The whole trek can be done without problems in sneakers. For the river crossings, trekking sandals are recommended because it is not easy to balance in the stony streambeds barefoored.
The approach was first on Manali-Leh Highway via Rumtse and Taglang La (5350 m). In contrast to the text inscribed there, this pass probably is the third highest rather than the second highest. The road is mostly very good, often even wide enough to pass ongoing traffic without congestions. 27 km beyond the pass, we branched off to the left towards Tsokar. Another 10 km to the lake, and another 12 km to Nuruchang.
At both sides of the (westerly) passes Horlam Kongka there are hills topping the pass by about 200 height meters überragen. The western hill which is given as 5180 m on the map seems the higher one.
Either hill can be reached without difficulty in 45 minutes from the pass.
This mountain group is not marked in the Olizane map, none of the summits has a name, and only a few have an approximate altitude. The writing "Korzog Range" on the map marks both the Mentok summits and this group. According to our guide Rigzin, the mountains north of the Mentok massif are usually referred to as "Gyama Peaks" because they are located above the valley Gyama. The mountains are mostly gentle and dome-shaped. Such they differ from the Mentok group in the south, where the summit areas are almost completely flat, but the mountains have steep walls towards the east.
Yalung Nong is a plateau summit northeast of Tsomoriri. It can be easily reached from almost everywhere; the ascent leads to tedious scree slopes. Probably this is the easiest 6000 m peak which one can find in the world. The summit plateau has two elevations: A northwestern summit, and a southeastern summit. According to my GPS measurement the NW summit is 6063 m, the SE summit is 6080 m. In between is a saddle of 5954 m.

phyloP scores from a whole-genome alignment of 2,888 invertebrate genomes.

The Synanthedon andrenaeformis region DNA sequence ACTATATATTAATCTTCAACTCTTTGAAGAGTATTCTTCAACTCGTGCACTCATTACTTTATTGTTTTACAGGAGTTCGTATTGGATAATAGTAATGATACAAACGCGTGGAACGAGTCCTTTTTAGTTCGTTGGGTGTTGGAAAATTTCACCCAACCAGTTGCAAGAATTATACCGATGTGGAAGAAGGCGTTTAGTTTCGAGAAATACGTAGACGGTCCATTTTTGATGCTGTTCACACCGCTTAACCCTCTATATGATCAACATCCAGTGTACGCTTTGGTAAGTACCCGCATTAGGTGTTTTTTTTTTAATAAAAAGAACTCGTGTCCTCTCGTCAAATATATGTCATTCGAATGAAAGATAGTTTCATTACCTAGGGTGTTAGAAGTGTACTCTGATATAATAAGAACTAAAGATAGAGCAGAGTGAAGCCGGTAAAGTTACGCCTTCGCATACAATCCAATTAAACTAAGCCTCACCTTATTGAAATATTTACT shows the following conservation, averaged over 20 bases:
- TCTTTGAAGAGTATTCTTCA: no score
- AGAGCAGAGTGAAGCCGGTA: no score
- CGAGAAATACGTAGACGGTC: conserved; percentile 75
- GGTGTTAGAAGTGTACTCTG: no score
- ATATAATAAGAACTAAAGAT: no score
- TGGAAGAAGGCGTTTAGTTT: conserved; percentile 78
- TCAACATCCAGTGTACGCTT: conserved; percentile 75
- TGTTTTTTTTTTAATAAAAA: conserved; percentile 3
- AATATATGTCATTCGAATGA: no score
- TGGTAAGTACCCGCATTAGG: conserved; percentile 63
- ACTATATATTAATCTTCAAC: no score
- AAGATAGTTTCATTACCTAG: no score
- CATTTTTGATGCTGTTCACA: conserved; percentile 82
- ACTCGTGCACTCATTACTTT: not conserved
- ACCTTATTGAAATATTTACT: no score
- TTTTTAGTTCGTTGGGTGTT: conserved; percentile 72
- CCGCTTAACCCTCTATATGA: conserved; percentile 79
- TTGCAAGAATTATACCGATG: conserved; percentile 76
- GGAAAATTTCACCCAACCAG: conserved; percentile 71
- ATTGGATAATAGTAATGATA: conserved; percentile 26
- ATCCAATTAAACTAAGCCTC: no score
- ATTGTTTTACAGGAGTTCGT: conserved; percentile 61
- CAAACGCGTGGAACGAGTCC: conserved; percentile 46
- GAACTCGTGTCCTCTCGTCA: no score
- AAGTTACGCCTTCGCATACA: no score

From our base camp at 5315 m it took us about 3 1/2 hours to the summut. At the saddle there are some snowfields cross which dont' soften during the day. But they are not steep, so no crampons were necessary.
East of these two summits there is another peak of almost same height, but much steeper. Its southern ridge leads towards Korzok. It is not indicated in the map; one could name it Yalung Nong East. It is very clearly separated from the other two summits by a gap 500 m deep.
The first 6000er from ABC is situated a little before the main crest of the Gyama Peaks. Using the left scree slope, it can be climbed without difficulty. The "rock" is completely loose, rough debris. The ridge has three steeper sections where care should be taken of the loose debris.
The summit is spacious with a nice panorama of the main range, Tsomoriri and the Mentok summits. GPS measurement yielded 6100 m.
North-west of the last Mentok summit, the southern end of the Gyama Peaks main range has three peaks of almost the same height. We chose the northernmost of the three which sends a nice snow crest down towards us. Its shape somewhat resembles a pyramid.der Form her an eine Pyramide.
From ABC, we passed P.6100 on its right side through a flat and boring scree plain directly towards the Pyramid. From a flat saddle (5870 m, 1 hour) we descended 40 meters down to the glacier and traversed the crevasse-free glacier towards the base of the ridge or a little to the left (5780 m, until here completely 2 hours). The ridge has a steepness of about 30-35° short portions a little steeper. From the base to the summit, we had 2 1/2, so the whole ascent was 4 1/2 hours from ABC.
|Pangong Kangri Chogota||4660||4670|
|Horlam Kongka Ri||5215||5180|
|Yalung Nong N||6063||6080|
|Yalung Nong S||6080||6050|
|Yalung Nyau La||5450||5430|
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Last updated December 01, 2015 by Hartmut Bielefeldt